Abstract:Early neurological deterioration (END) is associated with increased risk of functional disability and mortality. However, data are limited regarding the long-term risk of poor functional outcomes. Thus we explored the association between END and long-term outcomes in patients with acute ischemic stroke.A total of 1064 patients were enrolled with acute ischemic stroke who were consecutively admitted to the 3 stroke units of Huai-He Hospital, Kaifeng, China. END was defined as an increment change of at least one point in motor power or total National Institute of Health Stroke Scale (NIHSS) score deterioration ≥2 points within the first week after admission. We retrospectively assessed the risk factors of END and prospectively explored the relationship between END and the long-term outcomes by multivariable regression models after adjusting the potential confounding factors. Outcomes were evaluated at 18 months based on modified Rankin scale (MRS) scores.Approximately 32% of first-ever ischemic stroke patients experienced END during the acute phase. END was associated with diabetes (odds ratio [OR], 2.218; 95% confidence interval [CI] 1.619-3.037), NIHSS score at admission (OR, 1.052; 95% CI 1.023-1.082), C-reactive protein (CRP) levels (OR, 1.224; 95% CI 1.066-1.406]), and homocysteine (HCY) levels (OR, 1.203; 95% CI 1.061-1.365) after adjusting related factors, such as hypertension, diabetes, NIHSS at admission, and some blood laboratory values, including direct bilirubin, total cholesterol, low-density lipoprotein, glucose, CRP, HCY, and D-dimer levels. During the follow-up period, 52 (4.9%) patients died, 160 (15.0%) recrudesced, and 317 (29.8%) suffered poor outcomes. Multivariate logistic regression analyses revealed that poor outcome was associated with END (OR, 3.366; 95% CI 2.495-4.542), age (OR, 1.028; 95% CI 1.015-1.041), body mass index (OR, 1.096; 95% CI 1.051-1.144), coronary heart disease (OR, 1.637; 95% CI 1.108-2.416), and CRP (OR, 2.474; 95% CI 1.840-3.326).The risk factors of END are multifaceted. Diabetes, NIHSS score at admission, CRP, and HCY are independent predictors of END. In addition, the results of this study indicate that END is an important predictor of poor functional outcome.
Publication type:JOURNAL ARTICLE; OBSERVATIONAL STUDY
Name of substance:0LVT1QZ0BA (Homocysteine); 9007-41-4 (C-Reactive Protein)


  8 / 122419 MEDLINE  
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PMID:29390516
Author:Ding JM; Zhang XZ; Hu XJ; Chen HL; Yu M
Address:Department of Health Services, The Fourth Military Medical University, Xi'an, Shaanxi.
Title:Analysis of hospitalization expenditures and influencing factors for inpatients with coronary heart disease in a tier-3 hospital in Xi'an, China: A retrospective study.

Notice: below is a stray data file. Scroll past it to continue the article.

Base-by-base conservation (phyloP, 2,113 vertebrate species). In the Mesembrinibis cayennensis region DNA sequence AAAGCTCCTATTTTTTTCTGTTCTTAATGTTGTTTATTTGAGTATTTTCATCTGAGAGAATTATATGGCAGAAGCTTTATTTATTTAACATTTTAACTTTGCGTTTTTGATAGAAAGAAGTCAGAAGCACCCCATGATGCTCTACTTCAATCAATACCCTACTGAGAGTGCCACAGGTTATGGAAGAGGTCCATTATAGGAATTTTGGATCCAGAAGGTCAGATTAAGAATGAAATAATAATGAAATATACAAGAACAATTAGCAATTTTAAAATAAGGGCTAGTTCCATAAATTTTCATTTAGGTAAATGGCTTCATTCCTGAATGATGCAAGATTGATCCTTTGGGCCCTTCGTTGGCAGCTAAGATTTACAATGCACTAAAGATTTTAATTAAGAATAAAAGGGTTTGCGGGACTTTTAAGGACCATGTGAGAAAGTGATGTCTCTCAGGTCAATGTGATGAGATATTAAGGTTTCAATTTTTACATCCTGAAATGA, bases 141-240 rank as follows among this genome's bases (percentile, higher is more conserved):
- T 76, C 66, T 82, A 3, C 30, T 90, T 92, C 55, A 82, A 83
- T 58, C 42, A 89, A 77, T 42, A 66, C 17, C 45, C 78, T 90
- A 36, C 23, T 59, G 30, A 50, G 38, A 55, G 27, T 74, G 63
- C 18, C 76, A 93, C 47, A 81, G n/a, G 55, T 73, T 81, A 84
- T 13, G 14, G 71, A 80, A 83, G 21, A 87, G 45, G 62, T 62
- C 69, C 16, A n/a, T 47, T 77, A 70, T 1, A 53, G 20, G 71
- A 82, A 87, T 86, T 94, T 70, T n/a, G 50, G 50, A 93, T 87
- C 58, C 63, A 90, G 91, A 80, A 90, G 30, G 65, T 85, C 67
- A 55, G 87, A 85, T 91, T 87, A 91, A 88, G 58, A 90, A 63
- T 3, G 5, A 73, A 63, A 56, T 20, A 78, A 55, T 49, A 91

Source:Medicine (Baltimore); 96(51):e9341, 2017 Dec.
ISSN:1536-5964
Country of publication:United States
Language:eng
Abstract:BACKGROUND: The medical costs for inpatients with coronary heart disease (CHD) have risen to unprecedented levels, putting tremendous financial pressure on their families and the entire society. The objective of this study was to examine the actual direct medical costs of inpatients with CHD and to analyze the influencing factors of those costs, to provide advice on the prevention and control of high medical costs of patients with CHD. METHODS: A retrospective descriptive analysis of hospitalization expenditures data examined 10,301 inpatients with coronary heart disease of a tier-3 hospital in Xi'an from January 1, 2015 to December 31, 2015. The data included demographic information, the average length of stay, and different types of expenses incurred during the hospitalization period. The difference between different groups was analyzed using a univariate analysis, and the influencing factors of hospitalization expenditures were explored by the multiple linear stepwise regression analysis. RESULTS: The average age of these patients was 60.0 years old, the average length of stay was 4.0 days, and the majority were males (7172, 69.6%). The average hospitalization expenses were $6791.38 (3294.16-9, 732.59), and the top 3 expenses were medical consumables, operation fees, and drugs. The influencing factors of hospitalization expenditures included the length of stay, the number of times of admission, the type of medical insurance schemes, whether have a surgery or not, the gender, the age, and the marriage status. CONCLUSION: The inpatients with CHD in this tier-3 hospital were mostly over 45 years old. The average medical cost of males was much higher than that of females. Our findings suggest that the solution for tremendous hospitalization expenditures should be that more attention is paid to controlling the high expense of medical consumables and that the traditional method of reducing medical expenses by shortening the length of stay is still important in nowadays. Furthermore, the type of medical insurance schemes has different impacts on medical expenses. Reducing or controlling high hospitalization expenditures is a complicated process that needs multifaceted cooperation.